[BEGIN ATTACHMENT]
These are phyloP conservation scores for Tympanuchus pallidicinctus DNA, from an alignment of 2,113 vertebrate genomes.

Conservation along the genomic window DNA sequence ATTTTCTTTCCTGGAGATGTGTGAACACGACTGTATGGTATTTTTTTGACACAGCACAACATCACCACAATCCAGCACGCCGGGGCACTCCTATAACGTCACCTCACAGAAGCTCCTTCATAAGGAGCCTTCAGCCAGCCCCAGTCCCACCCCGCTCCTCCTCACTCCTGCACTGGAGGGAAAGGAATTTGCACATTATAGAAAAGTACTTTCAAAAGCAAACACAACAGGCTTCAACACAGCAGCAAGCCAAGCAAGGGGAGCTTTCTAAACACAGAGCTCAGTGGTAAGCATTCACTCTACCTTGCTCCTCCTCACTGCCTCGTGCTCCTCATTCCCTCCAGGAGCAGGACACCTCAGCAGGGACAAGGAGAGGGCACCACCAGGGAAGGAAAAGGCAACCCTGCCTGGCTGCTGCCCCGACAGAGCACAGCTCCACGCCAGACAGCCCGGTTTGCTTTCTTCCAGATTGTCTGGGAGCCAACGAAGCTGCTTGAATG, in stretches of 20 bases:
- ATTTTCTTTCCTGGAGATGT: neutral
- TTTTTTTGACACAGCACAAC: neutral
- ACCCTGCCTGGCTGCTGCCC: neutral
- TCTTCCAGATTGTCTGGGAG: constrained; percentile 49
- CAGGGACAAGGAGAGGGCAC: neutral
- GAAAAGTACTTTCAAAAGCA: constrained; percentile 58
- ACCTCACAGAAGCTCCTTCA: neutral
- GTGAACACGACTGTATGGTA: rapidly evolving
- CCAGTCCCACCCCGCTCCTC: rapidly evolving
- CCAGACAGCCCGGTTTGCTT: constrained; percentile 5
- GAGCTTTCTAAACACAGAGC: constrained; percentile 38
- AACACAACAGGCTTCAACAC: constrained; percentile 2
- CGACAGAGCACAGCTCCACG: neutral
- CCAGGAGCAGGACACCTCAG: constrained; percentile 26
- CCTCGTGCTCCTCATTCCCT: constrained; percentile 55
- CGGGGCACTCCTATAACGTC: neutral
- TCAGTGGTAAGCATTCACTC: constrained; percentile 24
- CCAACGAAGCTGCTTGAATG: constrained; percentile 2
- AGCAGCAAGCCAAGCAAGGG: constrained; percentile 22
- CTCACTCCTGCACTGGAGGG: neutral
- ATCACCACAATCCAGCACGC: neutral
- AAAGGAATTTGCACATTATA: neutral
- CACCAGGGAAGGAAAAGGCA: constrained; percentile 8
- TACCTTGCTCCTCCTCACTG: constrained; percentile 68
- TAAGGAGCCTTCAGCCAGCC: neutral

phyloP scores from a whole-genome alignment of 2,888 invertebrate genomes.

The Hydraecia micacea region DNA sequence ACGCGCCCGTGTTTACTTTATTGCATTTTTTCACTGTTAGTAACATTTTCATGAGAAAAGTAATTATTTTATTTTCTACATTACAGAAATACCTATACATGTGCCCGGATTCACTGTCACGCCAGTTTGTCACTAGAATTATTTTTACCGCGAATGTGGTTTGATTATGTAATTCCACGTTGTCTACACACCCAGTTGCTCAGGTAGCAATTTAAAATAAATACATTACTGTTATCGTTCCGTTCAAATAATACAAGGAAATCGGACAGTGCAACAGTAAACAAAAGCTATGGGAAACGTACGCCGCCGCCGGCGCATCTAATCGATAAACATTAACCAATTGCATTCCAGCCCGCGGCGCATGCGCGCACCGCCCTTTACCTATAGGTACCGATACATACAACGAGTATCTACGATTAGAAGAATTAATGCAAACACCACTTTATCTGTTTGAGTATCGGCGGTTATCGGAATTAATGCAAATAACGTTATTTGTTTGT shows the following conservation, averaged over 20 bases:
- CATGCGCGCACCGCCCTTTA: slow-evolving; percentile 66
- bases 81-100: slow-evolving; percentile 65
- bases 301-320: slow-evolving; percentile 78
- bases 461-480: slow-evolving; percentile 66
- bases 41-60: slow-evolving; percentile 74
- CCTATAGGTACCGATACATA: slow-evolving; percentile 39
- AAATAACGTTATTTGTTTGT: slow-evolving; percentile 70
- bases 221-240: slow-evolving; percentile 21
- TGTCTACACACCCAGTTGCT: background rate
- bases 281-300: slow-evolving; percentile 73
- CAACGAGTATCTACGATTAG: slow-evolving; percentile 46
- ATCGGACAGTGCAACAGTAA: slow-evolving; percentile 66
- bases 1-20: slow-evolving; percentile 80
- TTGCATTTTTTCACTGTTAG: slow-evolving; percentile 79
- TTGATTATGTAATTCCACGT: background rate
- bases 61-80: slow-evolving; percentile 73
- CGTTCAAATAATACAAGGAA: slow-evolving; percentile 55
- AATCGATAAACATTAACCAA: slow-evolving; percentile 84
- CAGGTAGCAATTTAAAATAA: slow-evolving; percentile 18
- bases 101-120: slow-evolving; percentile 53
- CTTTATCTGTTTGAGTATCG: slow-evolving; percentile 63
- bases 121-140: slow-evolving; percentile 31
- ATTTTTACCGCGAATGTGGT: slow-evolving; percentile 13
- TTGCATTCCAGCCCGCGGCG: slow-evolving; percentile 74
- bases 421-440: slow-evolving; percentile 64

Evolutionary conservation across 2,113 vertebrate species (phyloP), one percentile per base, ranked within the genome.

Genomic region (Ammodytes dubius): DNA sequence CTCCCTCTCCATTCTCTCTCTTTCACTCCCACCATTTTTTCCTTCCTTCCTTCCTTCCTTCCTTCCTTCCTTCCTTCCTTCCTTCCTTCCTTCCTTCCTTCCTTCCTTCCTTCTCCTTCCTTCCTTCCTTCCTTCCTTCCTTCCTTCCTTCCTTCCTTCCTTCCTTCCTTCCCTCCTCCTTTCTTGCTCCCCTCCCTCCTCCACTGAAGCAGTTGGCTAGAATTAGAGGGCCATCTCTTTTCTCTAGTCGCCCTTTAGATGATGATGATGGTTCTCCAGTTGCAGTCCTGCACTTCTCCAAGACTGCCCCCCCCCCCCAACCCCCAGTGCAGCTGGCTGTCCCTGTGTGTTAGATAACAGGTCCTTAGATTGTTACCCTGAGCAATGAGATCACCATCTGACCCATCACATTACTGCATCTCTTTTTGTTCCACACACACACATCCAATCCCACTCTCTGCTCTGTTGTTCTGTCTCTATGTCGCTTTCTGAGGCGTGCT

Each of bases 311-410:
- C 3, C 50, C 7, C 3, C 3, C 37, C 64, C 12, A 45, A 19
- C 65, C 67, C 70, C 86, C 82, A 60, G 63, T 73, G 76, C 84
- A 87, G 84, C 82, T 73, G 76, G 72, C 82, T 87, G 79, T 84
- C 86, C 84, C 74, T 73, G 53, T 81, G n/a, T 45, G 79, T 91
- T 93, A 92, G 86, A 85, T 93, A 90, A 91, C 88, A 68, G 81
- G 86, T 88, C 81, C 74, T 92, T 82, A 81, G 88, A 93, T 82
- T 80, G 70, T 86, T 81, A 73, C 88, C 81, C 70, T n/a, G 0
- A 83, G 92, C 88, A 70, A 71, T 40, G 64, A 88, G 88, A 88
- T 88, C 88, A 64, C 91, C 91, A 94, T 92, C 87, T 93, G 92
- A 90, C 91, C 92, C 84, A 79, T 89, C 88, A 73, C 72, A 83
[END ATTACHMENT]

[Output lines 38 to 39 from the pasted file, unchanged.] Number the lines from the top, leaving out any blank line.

- TGTCTACACACCCAGTTGCT: background rate
- bases 281-300: slow-evolving; percentile 73